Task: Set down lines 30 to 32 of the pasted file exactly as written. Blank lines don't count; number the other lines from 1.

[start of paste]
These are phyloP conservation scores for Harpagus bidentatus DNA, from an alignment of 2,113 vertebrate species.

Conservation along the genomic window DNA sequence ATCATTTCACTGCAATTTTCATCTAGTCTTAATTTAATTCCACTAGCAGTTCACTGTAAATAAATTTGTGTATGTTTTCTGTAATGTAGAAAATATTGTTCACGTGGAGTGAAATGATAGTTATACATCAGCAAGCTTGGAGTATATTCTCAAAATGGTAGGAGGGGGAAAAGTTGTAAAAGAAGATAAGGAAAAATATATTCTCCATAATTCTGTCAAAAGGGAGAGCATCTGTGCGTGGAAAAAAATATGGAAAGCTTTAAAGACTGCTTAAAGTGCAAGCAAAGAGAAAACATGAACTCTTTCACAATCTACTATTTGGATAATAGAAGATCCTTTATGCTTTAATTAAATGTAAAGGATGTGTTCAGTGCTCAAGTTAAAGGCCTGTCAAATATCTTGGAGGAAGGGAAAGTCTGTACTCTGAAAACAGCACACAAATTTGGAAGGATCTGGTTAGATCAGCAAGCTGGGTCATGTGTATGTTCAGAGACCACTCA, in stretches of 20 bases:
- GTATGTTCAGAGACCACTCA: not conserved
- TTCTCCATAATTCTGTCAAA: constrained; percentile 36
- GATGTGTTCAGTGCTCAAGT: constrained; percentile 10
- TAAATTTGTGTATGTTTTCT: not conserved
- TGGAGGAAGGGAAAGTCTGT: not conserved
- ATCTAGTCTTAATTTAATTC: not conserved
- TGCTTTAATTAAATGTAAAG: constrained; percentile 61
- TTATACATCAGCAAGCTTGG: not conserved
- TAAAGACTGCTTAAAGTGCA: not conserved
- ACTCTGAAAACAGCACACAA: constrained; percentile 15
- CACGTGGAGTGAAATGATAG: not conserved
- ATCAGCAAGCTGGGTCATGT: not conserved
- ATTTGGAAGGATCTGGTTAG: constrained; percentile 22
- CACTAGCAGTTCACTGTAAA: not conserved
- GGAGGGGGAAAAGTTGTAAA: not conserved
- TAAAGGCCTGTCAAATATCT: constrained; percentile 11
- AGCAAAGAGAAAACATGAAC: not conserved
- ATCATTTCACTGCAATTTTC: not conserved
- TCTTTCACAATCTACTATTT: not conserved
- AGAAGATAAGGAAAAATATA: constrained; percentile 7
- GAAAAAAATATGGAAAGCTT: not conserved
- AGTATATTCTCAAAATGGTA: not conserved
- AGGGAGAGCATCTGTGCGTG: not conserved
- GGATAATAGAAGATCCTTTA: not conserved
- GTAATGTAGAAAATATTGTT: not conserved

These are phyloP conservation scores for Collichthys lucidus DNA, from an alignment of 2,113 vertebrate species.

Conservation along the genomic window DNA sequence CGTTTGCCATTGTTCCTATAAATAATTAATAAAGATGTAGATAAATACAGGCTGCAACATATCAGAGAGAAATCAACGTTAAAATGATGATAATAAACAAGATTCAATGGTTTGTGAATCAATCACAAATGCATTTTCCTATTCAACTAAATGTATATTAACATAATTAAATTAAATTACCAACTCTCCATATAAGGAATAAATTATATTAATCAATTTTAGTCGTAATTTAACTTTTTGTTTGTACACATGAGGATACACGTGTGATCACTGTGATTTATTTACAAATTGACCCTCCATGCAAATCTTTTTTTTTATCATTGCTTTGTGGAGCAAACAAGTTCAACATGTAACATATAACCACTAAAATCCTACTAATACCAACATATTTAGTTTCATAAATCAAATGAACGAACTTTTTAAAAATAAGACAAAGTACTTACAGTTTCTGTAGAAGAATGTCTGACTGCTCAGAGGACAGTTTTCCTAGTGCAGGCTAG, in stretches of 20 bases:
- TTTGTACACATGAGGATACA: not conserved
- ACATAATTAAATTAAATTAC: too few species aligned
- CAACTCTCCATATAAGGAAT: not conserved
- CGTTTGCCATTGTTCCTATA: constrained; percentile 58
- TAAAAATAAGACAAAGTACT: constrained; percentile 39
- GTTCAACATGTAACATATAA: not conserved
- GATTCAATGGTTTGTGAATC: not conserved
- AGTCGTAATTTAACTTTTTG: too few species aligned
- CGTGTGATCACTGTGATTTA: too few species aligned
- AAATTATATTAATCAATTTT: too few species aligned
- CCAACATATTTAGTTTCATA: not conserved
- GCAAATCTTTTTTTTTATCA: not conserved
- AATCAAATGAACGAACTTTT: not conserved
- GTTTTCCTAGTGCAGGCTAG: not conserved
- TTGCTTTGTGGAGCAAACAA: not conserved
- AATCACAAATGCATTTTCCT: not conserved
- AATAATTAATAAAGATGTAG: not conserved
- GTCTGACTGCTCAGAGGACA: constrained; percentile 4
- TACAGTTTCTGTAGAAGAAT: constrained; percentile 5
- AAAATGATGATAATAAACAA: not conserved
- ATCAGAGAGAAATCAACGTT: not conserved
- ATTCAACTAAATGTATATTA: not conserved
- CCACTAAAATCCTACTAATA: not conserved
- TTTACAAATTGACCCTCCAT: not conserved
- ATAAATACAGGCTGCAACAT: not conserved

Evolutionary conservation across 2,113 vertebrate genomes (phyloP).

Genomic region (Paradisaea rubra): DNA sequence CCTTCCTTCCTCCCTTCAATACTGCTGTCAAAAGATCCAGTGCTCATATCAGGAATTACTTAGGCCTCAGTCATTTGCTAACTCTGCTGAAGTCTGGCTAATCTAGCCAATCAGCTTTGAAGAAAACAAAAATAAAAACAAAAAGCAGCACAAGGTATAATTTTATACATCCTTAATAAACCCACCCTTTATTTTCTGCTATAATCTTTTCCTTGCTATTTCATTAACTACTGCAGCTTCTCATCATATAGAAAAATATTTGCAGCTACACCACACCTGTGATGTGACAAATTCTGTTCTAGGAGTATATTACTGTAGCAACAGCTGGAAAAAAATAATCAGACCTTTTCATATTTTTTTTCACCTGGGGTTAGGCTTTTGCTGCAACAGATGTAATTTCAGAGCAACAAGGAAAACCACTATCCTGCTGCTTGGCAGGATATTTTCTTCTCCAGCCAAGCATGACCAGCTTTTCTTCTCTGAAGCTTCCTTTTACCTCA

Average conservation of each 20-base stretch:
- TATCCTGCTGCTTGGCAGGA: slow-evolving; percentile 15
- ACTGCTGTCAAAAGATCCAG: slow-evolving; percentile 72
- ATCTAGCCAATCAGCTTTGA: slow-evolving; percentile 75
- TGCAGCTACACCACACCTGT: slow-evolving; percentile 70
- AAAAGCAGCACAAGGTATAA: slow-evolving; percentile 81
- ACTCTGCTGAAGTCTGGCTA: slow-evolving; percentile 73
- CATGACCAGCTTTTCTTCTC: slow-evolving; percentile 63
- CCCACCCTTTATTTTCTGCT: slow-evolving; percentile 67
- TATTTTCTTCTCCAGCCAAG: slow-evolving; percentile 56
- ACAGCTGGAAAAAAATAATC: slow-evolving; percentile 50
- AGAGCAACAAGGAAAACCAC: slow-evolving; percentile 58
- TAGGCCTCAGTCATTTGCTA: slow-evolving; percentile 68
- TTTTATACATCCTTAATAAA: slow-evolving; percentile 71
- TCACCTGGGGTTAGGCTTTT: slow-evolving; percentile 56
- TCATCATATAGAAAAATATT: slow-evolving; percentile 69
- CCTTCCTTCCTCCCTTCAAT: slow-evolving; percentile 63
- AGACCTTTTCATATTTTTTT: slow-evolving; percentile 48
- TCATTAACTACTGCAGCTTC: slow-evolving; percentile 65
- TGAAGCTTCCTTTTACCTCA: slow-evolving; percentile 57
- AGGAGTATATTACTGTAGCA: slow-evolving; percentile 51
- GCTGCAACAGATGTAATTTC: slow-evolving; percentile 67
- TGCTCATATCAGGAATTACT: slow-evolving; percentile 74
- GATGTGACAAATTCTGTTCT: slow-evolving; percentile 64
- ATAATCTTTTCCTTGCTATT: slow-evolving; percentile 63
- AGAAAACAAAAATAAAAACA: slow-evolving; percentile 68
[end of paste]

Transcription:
- TTTGTACACATGAGGATACA: not conserved
- ACATAATTAAATTAAATTAC: too few species aligned
- CAACTCTCCATATAAGGAAT: not conserved